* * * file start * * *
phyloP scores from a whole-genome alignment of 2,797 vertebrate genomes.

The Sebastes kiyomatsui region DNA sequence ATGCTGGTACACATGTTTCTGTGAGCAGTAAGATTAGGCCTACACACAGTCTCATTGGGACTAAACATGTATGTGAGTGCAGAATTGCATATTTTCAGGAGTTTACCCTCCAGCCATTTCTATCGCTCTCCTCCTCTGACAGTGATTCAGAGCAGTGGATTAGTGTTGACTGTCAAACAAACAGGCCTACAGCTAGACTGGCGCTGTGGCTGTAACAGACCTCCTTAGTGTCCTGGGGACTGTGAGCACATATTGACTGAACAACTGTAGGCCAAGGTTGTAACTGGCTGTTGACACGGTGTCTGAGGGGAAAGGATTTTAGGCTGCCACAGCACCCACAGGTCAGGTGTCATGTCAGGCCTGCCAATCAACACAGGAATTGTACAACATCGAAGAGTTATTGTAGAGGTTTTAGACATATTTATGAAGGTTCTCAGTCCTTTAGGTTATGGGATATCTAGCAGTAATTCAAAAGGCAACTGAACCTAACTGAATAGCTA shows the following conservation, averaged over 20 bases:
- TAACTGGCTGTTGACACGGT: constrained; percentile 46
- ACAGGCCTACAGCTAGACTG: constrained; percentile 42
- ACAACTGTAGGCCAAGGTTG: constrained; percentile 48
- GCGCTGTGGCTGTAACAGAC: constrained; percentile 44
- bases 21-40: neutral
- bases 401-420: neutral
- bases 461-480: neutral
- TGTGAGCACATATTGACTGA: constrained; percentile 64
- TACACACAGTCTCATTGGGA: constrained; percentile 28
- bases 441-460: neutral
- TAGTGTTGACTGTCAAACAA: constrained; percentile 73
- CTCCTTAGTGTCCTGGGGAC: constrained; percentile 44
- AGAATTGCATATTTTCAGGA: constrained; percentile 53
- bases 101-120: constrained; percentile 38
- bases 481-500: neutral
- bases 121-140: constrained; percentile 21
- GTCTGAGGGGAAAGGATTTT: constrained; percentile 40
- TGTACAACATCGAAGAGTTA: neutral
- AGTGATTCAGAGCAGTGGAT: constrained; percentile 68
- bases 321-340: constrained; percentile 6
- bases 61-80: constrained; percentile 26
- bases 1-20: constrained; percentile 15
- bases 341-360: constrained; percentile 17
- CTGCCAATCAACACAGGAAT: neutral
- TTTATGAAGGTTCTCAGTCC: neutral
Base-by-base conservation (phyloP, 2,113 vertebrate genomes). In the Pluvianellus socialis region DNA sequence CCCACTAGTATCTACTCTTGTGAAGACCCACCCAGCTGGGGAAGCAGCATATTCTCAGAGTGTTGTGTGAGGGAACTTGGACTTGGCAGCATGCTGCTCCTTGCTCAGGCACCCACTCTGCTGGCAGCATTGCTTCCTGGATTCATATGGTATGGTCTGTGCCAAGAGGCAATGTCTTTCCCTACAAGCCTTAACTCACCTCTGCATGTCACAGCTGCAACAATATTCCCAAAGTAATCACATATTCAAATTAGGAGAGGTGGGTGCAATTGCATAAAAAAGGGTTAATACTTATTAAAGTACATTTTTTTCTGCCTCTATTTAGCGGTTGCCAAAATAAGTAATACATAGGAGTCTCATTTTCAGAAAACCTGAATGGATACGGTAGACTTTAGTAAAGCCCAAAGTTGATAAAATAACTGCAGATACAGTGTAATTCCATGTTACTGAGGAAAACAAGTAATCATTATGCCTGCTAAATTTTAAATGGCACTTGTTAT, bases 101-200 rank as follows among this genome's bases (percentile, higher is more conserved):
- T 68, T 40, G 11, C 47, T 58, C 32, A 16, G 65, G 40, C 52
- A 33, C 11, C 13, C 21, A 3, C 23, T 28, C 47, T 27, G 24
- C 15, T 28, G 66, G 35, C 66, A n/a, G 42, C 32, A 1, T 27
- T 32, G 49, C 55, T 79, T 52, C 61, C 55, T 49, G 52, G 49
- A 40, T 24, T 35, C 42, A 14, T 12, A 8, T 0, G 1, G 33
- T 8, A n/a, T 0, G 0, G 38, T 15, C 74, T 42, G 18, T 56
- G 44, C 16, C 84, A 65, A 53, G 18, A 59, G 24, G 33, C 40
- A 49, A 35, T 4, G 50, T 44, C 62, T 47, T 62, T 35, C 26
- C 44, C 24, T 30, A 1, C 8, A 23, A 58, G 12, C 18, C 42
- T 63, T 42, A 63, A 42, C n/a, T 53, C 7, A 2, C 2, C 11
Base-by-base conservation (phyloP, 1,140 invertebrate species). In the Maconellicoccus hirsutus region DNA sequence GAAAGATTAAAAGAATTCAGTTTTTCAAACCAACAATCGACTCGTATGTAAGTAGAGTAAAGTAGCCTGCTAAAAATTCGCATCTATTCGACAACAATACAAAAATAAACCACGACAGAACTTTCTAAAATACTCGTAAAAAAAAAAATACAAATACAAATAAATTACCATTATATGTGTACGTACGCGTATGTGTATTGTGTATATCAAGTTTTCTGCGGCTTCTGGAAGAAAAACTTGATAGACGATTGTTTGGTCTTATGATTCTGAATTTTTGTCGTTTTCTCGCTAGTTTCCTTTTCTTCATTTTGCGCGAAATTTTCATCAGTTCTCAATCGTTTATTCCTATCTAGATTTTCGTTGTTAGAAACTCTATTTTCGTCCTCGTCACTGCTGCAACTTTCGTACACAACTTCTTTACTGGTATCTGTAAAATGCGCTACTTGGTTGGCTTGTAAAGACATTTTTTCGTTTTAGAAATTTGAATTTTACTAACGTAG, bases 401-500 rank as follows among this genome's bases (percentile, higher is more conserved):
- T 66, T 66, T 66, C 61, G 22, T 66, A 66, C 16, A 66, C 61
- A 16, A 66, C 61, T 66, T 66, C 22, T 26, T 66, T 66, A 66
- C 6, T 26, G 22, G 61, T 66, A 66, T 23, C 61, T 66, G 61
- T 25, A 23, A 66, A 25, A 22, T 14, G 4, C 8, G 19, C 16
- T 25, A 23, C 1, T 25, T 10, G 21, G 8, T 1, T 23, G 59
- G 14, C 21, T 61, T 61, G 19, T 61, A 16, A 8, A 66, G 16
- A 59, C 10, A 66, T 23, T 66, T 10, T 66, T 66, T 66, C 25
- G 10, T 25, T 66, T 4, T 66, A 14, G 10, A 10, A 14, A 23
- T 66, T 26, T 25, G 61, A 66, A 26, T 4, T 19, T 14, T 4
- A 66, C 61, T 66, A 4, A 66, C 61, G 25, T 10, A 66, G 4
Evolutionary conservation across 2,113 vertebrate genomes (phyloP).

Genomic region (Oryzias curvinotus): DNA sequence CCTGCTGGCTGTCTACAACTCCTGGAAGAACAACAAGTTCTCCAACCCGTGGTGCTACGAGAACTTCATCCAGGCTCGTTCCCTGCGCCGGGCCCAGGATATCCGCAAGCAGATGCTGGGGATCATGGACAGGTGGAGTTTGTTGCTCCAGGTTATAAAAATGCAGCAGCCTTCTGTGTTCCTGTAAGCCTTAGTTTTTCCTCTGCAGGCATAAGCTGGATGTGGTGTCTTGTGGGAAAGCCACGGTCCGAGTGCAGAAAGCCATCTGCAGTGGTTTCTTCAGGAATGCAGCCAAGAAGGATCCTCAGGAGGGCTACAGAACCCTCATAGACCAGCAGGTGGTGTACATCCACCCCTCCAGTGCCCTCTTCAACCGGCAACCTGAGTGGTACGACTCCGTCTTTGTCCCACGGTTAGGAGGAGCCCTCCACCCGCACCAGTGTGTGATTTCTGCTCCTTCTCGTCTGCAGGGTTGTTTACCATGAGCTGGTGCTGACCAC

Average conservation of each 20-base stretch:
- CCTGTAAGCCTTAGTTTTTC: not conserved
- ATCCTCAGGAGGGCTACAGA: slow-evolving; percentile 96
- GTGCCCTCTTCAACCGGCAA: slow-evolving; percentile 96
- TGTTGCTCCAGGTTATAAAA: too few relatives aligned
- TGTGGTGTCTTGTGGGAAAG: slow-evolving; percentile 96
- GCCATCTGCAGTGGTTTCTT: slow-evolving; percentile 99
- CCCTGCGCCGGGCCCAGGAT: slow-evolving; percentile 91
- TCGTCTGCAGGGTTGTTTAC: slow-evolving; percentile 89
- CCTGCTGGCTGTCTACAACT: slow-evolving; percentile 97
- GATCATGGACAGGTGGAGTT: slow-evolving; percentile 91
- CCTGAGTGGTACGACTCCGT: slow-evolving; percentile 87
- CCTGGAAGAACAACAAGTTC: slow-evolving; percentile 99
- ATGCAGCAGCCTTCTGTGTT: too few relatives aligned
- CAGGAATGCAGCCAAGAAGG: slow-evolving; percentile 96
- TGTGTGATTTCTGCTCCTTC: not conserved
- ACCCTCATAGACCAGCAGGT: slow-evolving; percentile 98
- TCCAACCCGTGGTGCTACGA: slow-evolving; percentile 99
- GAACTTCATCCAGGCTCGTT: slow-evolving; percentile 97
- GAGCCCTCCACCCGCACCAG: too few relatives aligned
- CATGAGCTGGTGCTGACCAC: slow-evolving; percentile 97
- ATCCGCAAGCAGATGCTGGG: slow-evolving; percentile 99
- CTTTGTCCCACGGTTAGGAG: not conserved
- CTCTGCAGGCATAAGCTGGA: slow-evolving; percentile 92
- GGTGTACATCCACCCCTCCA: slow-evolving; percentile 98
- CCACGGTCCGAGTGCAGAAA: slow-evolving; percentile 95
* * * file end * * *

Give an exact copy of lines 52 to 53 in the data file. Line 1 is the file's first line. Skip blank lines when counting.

Average conservation of each 20-base stretch:
- CCTGTAAGCCTTAGTTTTTC: not conserved